(Bloomberg) — The Philippine economy grew at the slowest pace in four years in the first quarter as delays in passing the budget stalled government spending. The peso and stocks fell.
Gross domestic product rose 5.6% in the first quarter from a year earlier, lower than almost every forecast in a Bloomberg survey of economists. Growth slowed from 6.3% in the last three months of 2018.
- A standoff in Congress led to delays in approving the government’s budget, with state spending on new projects halted until it was resolved in April. The government expects weaker growth as a result of the delays
- The Philippines has been one of the fastest-growing economies in the region, underpinned by the government’s ambitious infrastructure program
- A sharp slowdown in inflation from a nine-year high last year may give a boost to household consumption, which comprises more than 65% of GDP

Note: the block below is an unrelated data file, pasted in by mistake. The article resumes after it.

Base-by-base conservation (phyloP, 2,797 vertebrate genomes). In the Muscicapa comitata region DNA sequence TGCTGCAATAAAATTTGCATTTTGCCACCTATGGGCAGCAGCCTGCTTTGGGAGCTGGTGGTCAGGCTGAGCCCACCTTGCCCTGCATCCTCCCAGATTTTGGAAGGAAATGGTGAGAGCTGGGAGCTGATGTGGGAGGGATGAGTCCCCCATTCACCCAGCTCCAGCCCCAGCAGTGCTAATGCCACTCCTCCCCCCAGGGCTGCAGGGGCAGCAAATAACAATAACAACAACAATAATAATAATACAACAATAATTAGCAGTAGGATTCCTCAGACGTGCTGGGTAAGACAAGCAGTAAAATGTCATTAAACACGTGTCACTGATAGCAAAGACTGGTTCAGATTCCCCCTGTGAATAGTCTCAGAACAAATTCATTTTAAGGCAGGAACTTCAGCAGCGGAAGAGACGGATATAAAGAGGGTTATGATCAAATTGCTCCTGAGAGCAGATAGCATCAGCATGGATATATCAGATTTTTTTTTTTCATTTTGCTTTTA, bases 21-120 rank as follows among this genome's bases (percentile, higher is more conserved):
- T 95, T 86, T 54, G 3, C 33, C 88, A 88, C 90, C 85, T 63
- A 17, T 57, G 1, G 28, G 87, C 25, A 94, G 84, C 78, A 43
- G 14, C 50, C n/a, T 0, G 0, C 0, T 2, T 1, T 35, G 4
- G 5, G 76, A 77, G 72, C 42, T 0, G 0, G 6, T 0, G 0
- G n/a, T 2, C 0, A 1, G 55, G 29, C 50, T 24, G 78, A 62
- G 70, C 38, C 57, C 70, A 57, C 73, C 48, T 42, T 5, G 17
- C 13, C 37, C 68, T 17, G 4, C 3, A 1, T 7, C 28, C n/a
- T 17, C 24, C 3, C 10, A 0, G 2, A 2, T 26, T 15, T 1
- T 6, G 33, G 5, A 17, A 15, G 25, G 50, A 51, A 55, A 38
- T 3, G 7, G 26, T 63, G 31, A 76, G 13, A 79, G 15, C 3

- Low inflation and growth risks may prompt the central bank to cut interest rates later on Thursday. It raised rates by 175 basis points in 2018
- The peso fell 0.4% to 52.3 per U.S. dollar as of 10:12 a.m. in Manila. The benchmark stock index dropped 2 percent, it’s biggest decline since February
- Economic managers are pinning their hopes on the mid-term election in May — and the heavy campaign spending that comes with it — to power growth
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